My rating: 4 of 5 stars
Is this book really fiction? Or is it fact? Or is it what many people now call faction?
For me, in my tiny mind, it became reality. This was down to Horwood’s terrifically powerful story-telling. He captivated me completely and I really believed the events that he was describing, even down to the conversations between the eagles.
As is the case with Skallagrigg, there are two intertwined stories in this book, which eventually bind together.
I came to love Jim MacAskill Stonor: a confused boy growing up in a dysfunctional family in Deal (shades of The Boy with No Shoes), a man overcoming many difficulties, a great artist who draws, paints and sculpts eagles.
I came to love Cuillin: the last great sea eagle of Skye, who makes it to the coast of Norway and dedicates the rest of her life to returning her kind to the mountains which gave her her name.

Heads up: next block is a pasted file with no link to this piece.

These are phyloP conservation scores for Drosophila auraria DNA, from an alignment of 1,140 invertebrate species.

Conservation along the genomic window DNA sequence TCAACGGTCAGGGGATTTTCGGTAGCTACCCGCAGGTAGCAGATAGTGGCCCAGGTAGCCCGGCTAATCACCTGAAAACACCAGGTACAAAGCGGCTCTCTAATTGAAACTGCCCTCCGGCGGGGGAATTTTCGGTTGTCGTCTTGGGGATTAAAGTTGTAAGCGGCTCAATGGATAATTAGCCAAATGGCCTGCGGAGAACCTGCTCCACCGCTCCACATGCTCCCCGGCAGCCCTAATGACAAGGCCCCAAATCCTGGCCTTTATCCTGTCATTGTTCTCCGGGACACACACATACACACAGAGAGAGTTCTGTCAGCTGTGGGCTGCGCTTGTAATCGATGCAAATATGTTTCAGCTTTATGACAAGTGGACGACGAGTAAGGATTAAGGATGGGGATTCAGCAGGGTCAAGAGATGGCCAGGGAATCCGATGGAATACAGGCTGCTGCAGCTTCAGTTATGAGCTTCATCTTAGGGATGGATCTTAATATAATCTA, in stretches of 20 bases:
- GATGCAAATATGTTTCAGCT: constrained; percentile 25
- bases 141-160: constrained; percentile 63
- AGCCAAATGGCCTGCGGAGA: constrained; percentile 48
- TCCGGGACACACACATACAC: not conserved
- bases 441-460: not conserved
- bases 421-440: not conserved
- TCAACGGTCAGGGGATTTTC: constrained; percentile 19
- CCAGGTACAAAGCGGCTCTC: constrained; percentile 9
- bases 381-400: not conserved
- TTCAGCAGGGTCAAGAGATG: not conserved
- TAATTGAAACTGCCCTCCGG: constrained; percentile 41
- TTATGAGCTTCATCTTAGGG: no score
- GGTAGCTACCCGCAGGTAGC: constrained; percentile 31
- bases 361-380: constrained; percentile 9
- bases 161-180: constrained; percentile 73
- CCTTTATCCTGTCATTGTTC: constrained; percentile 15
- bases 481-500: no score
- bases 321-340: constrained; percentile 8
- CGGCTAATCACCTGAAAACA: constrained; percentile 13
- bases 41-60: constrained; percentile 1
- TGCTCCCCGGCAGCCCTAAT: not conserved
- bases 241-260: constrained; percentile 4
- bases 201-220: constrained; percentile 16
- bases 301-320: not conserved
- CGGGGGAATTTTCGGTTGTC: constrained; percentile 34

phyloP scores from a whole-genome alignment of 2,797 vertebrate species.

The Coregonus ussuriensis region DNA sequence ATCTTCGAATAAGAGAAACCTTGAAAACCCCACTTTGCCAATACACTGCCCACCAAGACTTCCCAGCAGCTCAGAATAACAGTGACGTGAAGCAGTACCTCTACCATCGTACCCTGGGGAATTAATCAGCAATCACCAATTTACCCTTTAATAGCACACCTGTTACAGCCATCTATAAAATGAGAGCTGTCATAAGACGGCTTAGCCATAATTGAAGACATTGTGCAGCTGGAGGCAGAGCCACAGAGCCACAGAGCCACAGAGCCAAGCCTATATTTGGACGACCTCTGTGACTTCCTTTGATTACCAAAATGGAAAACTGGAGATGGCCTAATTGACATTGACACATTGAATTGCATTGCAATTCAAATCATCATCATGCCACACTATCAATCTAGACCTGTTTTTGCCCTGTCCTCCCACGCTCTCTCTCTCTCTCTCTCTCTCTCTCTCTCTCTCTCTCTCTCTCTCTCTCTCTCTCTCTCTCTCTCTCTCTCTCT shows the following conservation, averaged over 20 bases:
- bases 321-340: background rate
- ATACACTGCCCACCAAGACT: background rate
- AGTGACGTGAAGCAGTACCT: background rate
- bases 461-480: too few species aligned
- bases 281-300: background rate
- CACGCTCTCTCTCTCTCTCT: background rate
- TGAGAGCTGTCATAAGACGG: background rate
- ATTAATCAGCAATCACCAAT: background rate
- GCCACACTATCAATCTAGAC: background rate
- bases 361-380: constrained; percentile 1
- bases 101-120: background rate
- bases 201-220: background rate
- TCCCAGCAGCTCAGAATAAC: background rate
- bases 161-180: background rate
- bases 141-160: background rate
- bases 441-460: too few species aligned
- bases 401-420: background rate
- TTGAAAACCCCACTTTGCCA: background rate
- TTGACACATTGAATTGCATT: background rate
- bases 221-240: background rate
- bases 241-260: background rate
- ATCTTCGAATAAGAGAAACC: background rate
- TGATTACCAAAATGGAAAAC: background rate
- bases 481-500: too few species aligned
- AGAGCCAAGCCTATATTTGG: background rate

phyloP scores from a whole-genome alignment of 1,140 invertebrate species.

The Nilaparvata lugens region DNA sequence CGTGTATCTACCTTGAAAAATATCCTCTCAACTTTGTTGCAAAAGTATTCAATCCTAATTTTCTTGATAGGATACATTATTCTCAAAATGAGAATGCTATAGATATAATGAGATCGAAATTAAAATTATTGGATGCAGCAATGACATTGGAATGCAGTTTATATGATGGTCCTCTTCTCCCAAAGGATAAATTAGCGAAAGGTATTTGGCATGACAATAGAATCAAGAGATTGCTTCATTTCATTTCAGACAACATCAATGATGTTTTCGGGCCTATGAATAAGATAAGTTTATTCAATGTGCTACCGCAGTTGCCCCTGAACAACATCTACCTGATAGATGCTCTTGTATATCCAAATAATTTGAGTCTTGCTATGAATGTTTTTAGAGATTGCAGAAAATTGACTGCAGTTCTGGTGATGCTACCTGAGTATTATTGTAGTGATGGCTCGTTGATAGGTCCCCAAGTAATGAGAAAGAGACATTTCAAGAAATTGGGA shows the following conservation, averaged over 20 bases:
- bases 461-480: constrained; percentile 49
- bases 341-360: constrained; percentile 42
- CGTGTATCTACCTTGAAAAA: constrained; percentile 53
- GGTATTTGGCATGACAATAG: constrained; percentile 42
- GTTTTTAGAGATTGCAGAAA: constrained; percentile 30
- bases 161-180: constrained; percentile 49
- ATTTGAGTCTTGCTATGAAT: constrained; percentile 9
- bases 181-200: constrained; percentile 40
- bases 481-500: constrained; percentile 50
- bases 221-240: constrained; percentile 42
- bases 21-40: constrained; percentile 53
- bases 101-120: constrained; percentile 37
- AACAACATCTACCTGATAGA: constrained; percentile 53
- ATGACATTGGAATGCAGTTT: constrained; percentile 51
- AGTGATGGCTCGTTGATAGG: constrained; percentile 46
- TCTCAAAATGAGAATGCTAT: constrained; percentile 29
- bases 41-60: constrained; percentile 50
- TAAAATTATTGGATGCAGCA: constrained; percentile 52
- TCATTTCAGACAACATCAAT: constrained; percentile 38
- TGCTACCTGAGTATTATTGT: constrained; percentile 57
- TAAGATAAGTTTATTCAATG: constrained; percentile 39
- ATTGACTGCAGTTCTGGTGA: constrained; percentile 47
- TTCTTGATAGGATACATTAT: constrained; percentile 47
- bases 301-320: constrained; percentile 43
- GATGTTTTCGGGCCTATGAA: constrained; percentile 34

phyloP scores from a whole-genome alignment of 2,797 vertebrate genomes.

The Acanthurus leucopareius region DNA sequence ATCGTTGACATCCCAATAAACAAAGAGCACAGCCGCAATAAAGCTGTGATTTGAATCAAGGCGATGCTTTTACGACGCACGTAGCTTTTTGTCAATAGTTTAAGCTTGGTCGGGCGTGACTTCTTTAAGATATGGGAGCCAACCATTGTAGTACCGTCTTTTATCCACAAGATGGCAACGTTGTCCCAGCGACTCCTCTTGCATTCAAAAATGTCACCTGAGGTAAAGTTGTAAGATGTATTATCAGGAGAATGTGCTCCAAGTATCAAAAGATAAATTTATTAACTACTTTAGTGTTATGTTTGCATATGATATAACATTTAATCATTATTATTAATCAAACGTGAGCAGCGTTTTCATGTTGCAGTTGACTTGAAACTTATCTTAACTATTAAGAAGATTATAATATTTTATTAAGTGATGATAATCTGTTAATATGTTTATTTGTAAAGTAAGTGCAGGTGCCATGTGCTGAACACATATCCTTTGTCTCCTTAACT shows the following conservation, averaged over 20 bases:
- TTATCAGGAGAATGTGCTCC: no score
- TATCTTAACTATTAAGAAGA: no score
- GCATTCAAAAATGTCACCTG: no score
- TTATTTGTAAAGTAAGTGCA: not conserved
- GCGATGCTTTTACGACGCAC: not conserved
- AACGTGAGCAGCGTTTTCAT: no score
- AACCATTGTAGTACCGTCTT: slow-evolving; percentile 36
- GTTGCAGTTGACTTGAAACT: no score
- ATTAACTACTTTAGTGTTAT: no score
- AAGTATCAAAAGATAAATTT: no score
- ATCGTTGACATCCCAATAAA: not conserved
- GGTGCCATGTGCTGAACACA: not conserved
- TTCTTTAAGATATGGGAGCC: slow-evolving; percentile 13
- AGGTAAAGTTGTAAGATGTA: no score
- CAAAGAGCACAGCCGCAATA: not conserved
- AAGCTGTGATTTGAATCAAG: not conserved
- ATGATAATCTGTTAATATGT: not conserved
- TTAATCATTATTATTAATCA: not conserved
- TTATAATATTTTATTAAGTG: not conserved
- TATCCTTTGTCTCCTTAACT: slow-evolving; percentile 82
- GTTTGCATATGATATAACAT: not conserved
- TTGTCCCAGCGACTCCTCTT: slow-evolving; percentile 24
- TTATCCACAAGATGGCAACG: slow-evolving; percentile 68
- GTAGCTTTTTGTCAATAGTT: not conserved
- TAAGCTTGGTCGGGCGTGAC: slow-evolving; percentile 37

I came to love the people, well most of them, who surrounded Jim through his trials and tribulations. And I came to love the sea eagles, well most of them, who flew with and against Cuillin and her offspring.
But I really did believe in the tales that I was reading. I became emotionally involved. I even shed a few tears from time to time.
What greater testimony can a writer have for his work?
So, I can hear you asking me, “Why didn’t you give The Stonor Eagles five gleaming stars?”
The answer is that I found it very heavy going. It is 600 pages of condensed print. Reading this book was genuinely tiring. As my favourite reading time is between when my head finally hits the pillow at night and when I turn over to go to sleep, I could usually only manage to get through a few pages per session. So it took me a long time to read. But it was worth it. I thoroughly recommend this book to all of my friends.
I already want to read it again! Alas. I have too many books on my to-read pile, and must move on.